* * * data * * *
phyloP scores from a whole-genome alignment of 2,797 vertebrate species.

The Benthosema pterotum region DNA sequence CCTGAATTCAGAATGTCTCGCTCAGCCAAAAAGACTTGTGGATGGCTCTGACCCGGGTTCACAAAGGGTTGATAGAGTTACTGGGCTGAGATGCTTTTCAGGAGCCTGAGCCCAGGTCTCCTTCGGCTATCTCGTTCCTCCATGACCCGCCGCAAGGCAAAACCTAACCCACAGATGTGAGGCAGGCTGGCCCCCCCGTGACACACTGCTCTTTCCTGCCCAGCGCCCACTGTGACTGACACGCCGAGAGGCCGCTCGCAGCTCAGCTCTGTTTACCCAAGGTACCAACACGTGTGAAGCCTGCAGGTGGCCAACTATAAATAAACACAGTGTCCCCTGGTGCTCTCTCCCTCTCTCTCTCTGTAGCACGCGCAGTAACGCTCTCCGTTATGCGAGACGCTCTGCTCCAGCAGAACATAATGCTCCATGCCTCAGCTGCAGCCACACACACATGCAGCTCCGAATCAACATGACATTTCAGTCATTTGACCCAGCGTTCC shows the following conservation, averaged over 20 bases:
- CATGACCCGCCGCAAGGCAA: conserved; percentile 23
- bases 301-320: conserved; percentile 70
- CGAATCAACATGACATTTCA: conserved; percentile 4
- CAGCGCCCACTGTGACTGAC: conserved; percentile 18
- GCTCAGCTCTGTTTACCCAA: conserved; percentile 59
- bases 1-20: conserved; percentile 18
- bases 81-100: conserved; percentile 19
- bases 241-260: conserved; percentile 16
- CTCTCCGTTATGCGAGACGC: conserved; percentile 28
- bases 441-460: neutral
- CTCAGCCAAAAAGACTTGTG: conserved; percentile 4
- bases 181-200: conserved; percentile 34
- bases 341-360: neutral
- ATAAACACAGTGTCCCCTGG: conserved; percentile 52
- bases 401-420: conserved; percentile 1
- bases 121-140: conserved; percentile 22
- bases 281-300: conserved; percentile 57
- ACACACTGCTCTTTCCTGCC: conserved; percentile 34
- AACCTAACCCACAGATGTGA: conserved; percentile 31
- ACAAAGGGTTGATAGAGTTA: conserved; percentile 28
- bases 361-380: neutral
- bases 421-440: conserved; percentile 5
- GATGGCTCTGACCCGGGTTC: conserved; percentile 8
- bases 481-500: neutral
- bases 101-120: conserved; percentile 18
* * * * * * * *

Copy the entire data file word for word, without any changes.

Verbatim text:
phyloP scores from a whole-genome alignment of 2,797 vertebrate species.

The Benthosema pterotum region DNA sequence CCTGAATTCAGAATGTCTCGCTCAGCCAAAAAGACTTGTGGATGGCTCTGACCCGGGTTCACAAAGGGTTGATAGAGTTACTGGGCTGAGATGCTTTTCAGGAGCCTGAGCCCAGGTCTCCTTCGGCTATCTCGTTCCTCCATGACCCGCCGCAAGGCAAAACCTAACCCACAGATGTGAGGCAGGCTGGCCCCCCCGTGACACACTGCTCTTTCCTGCCCAGCGCCCACTGTGACTGACACGCCGAGAGGCCGCTCGCAGCTCAGCTCTGTTTACCCAAGGTACCAACACGTGTGAAGCCTGCAGGTGGCCAACTATAAATAAACACAGTGTCCCCTGGTGCTCTCTCCCTCTCTCTCTCTGTAGCACGCGCAGTAACGCTCTCCGTTATGCGAGACGCTCTGCTCCAGCAGAACATAATGCTCCATGCCTCAGCTGCAGCCACACACACATGCAGCTCCGAATCAACATGACATTTCAGTCATTTGACCCAGCGTTCC shows the following conservation, averaged over 20 bases:
- CATGACCCGCCGCAAGGCAA: conserved; percentile 23
- bases 301-320: conserved; percentile 70
- CGAATCAACATGACATTTCA: conserved; percentile 4
- CAGCGCCCACTGTGACTGAC: conserved; percentile 18
- GCTCAGCTCTGTTTACCCAA: conserved; percentile 59
- bases 1-20: conserved; percentile 18
- bases 81-100: conserved; percentile 19
- bases 241-260: conserved; percentile 16
- CTCTCCGTTATGCGAGACGC: conserved; percentile 28
- bases 441-460: neutral
- CTCAGCCAAAAAGACTTGTG: conserved; percentile 4
- bases 181-200: conserved; percentile 34
- bases 341-360: neutral
- ATAAACACAGTGTCCCCTGG: conserved; percentile 52
- bases 401-420: conserved; percentile 1
- bases 121-140: conserved; percentile 22
- bases 281-300: conserved; percentile 57
- ACACACTGCTCTTTCCTGCC: conserved; percentile 34
- AACCTAACCCACAGATGTGA: conserved; percentile 31
- ACAAAGGGTTGATAGAGTTA: conserved; percentile 28
- bases 361-380: neutral
- bases 421-440: conserved; percentile 5
- GATGGCTCTGACCCGGGTTC: conserved; percentile 8
- bases 481-500: neutral
- bases 101-120: conserved; percentile 18